CHAMBERS v. BALTIMORE & O. R. CO.(1907)
[207 U.S. 142, 143] Messrs. Charles Koonce, jr., R. B. Murray, and W. S. Anderson for plaintiff in error.
[207 U.S. 142, 144] Messrs. George F. Arrel, James P. Wilson, and Arrel, wilson, & Harrington for defendant in error.
Mr. Justice Moody delivered the opinion of the court:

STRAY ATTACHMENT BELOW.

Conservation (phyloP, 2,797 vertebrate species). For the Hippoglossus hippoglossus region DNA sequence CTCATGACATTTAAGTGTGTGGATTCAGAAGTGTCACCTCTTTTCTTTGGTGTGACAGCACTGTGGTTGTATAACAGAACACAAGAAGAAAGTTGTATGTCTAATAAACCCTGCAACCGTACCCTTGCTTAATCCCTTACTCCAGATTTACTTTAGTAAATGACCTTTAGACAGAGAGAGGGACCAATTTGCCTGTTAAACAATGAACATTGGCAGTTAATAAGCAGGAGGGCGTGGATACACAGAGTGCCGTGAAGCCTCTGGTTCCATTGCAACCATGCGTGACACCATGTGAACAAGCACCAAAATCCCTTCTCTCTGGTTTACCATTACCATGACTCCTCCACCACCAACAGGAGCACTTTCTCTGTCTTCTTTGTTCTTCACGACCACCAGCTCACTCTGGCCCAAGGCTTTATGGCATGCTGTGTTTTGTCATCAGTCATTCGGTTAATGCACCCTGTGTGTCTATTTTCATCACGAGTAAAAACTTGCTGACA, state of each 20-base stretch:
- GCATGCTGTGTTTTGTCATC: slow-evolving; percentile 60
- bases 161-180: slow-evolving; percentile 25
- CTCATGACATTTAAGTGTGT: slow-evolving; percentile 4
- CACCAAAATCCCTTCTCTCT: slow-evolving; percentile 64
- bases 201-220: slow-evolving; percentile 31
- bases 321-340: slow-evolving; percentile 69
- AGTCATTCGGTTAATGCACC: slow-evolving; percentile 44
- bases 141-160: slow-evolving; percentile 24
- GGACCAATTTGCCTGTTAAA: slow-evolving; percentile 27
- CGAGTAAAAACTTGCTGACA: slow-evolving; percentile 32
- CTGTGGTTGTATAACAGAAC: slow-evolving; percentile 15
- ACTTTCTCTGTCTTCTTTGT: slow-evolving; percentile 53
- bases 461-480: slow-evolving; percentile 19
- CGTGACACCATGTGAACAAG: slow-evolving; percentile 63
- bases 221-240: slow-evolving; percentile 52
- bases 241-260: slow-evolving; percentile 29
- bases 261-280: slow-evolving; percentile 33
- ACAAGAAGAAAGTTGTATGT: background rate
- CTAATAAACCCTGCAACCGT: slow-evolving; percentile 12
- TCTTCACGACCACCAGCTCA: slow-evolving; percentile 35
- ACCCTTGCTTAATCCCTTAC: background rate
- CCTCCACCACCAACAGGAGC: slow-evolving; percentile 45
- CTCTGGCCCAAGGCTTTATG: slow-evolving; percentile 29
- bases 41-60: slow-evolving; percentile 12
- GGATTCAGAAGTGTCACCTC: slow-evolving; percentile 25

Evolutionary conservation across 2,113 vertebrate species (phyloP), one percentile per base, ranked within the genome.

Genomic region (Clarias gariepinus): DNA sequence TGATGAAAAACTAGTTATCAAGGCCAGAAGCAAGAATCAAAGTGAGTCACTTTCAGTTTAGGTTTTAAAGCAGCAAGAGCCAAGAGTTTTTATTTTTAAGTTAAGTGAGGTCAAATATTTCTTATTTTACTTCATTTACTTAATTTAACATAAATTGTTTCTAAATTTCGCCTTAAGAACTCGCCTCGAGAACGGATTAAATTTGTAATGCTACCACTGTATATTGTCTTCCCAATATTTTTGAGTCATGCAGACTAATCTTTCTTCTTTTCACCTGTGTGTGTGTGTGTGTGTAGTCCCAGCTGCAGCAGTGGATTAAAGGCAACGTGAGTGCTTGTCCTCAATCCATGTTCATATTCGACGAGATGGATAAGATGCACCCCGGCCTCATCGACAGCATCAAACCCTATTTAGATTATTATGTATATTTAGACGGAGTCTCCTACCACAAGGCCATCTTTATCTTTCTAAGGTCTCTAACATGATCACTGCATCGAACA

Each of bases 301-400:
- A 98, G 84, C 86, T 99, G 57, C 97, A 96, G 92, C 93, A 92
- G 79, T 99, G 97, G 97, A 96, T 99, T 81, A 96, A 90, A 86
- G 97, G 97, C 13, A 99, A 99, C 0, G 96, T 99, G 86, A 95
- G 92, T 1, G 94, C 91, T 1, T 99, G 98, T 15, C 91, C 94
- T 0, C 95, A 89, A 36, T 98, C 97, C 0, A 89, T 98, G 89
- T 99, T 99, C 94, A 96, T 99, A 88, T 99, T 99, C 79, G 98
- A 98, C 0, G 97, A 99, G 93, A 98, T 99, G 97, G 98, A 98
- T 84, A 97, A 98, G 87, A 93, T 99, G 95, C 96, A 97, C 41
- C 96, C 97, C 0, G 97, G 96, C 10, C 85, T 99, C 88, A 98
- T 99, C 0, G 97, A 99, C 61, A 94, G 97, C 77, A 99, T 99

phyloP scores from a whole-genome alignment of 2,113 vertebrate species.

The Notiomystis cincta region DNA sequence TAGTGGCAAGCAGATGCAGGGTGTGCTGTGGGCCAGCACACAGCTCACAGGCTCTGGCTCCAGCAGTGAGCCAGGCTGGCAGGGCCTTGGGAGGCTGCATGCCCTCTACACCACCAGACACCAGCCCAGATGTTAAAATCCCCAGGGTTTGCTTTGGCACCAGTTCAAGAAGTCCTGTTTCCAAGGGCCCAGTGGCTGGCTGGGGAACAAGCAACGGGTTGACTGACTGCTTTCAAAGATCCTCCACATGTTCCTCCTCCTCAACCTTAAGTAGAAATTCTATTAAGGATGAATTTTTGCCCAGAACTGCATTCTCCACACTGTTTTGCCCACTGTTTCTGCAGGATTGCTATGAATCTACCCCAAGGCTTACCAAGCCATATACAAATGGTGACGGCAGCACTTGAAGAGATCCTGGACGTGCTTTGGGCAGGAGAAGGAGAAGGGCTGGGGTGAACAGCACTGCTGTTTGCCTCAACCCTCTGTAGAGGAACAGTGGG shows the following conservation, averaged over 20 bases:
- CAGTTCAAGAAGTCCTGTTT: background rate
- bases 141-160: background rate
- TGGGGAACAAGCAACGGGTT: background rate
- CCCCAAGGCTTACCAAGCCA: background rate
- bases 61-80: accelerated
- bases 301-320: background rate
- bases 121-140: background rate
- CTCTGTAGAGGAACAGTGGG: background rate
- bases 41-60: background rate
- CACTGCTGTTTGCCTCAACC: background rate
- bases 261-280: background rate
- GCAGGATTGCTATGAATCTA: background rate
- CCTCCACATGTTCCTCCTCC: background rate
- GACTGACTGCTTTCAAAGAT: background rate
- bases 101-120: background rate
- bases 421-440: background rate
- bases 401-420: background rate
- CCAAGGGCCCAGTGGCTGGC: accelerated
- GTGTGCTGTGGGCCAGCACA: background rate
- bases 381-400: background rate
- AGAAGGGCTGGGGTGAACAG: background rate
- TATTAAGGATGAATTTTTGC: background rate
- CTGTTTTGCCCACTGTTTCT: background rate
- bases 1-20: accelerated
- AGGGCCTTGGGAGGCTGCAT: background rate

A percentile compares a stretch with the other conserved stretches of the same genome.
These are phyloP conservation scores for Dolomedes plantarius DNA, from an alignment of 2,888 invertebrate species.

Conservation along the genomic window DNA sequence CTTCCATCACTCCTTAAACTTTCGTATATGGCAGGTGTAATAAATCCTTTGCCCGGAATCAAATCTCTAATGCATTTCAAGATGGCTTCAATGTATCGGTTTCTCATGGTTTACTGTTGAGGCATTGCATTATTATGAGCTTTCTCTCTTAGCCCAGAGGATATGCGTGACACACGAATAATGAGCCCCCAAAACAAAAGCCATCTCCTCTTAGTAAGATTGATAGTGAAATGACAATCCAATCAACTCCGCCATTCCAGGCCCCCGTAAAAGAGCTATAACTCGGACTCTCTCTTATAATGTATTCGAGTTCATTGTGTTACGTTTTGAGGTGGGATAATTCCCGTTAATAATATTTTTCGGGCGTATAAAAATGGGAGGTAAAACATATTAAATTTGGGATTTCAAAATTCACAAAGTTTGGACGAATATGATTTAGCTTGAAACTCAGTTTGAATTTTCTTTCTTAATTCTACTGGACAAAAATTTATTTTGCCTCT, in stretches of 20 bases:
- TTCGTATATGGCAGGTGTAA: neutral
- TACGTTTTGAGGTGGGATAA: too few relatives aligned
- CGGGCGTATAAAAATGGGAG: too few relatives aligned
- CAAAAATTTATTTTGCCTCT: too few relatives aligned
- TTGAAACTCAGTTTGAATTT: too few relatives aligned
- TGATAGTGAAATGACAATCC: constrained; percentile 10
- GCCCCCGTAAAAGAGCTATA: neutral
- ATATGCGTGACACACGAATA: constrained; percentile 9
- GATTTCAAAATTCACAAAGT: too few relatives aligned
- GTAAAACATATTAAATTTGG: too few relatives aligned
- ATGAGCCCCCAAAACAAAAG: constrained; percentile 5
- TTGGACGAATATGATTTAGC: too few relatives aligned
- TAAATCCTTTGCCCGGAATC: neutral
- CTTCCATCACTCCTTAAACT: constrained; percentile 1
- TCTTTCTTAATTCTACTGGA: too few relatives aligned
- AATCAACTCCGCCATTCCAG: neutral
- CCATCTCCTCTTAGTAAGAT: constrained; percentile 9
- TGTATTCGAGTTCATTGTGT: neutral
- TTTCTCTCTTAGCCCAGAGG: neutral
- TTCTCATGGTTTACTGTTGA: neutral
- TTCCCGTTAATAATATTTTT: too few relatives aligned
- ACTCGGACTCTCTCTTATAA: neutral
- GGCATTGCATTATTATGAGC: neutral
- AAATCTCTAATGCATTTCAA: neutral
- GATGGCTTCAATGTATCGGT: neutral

This is a writ of error directed to the supreme court of the state of Ohio. The plaintiff in error is the widow of Henry E. Chambers, who, while in the employ of the defendant in error as a locomotive engineer, and engaged in the performance of his duty, received injuries from which he shortly afterwards died. Both husband and wife were, at the time of the injuries and death, citizens of Pennsylvania, and the wife has since continued to be such. The injuries and death occurred in Pennsylvania. The widow brought an action in the court of common pleas of the state of Ohio against the defendant railroad, alleging that the injuries were caused by its negligence. In that action she sought to recover damages under certain parts of the Constitution and laws of Pennsylvania printed in the margin, which provided for the recovery of damages [207 U.S. 142, 147] for death. The plaintiff had a verdict and judgment in the court of common pleas, from which, by petition in error, the case was removed first to an intermediate court and then to the supreme court of the state. There it was insisted by the defendant that the action could not be maintained in the courts of Ohio. The supreme court sustained this contention, reversed the judgments of the court below, and entered judgment for the defendant. A statute of Ohio provided that 'whenever the death of a citizen of this state has been or may be caused by a wrongful act, neglect, or default in another state, territory, or foreign country, for which a right to maintain an action and recover damages in respect thereof is given by a statute of such other state, territory, or foreign country, such right of action may be enforced in this state within the time prescribed for the commencement of such action by the statute of such other state, territory, or foreign country.' [Bates, Anno. Stat. 6134a.] There was no other statutory provision on the subject. The supreme court held that the action authorized by this statute for a death occurring in another state was only when the death was that of a citizen of Ohio; that the common law of the state forbade such action; and that, as the person for whose death damages were demanded in this case was not a citizen of Ohio, the action would not lie. The plaintiff brings the case here on writ of error, alleging that the statute thus construed and the judg- [207 U.S. 142, 148] ment based upon that construction violate article 4, 2, paragraph 1, of the Constitution of the United States, which provides that 'the citizens of each state shall be entitled to all privileges and immunities of citizens in the several states.' This allegation presents the only question for our consideration.